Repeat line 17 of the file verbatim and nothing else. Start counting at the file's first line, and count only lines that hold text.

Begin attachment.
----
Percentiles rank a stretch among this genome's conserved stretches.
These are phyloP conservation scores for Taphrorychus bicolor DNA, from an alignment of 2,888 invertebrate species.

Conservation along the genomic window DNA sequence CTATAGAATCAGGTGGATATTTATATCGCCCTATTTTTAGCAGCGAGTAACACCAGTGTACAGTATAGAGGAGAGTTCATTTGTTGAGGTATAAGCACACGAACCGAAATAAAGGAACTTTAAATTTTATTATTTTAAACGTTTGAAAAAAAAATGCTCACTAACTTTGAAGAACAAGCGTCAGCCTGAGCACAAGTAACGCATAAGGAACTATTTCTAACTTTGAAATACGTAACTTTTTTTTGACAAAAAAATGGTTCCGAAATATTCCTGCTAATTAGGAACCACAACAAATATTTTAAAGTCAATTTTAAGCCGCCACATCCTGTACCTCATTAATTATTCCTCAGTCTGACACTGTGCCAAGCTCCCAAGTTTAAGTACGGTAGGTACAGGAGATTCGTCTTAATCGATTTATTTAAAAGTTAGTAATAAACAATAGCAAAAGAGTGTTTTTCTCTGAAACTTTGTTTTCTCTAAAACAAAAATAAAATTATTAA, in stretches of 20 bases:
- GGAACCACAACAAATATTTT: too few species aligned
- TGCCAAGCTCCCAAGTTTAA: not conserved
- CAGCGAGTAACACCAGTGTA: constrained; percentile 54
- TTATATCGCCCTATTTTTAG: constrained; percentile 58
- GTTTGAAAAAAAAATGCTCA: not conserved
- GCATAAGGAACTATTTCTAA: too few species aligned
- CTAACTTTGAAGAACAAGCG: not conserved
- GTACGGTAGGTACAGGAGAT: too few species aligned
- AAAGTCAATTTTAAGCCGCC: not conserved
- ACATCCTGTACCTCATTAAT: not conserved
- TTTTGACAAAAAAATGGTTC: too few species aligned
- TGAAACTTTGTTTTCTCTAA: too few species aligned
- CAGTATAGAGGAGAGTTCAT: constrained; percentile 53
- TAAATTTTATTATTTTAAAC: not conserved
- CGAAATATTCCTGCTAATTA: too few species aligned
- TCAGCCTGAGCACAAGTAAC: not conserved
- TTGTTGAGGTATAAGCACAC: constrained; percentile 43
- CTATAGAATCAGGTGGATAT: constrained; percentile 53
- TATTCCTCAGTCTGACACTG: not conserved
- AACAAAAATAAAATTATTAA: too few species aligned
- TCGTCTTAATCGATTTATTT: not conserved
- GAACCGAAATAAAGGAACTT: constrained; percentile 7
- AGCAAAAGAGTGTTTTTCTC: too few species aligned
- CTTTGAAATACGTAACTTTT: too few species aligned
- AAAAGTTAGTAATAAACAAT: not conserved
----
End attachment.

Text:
- TAAATTTTATTATTTTAAAC: not conserved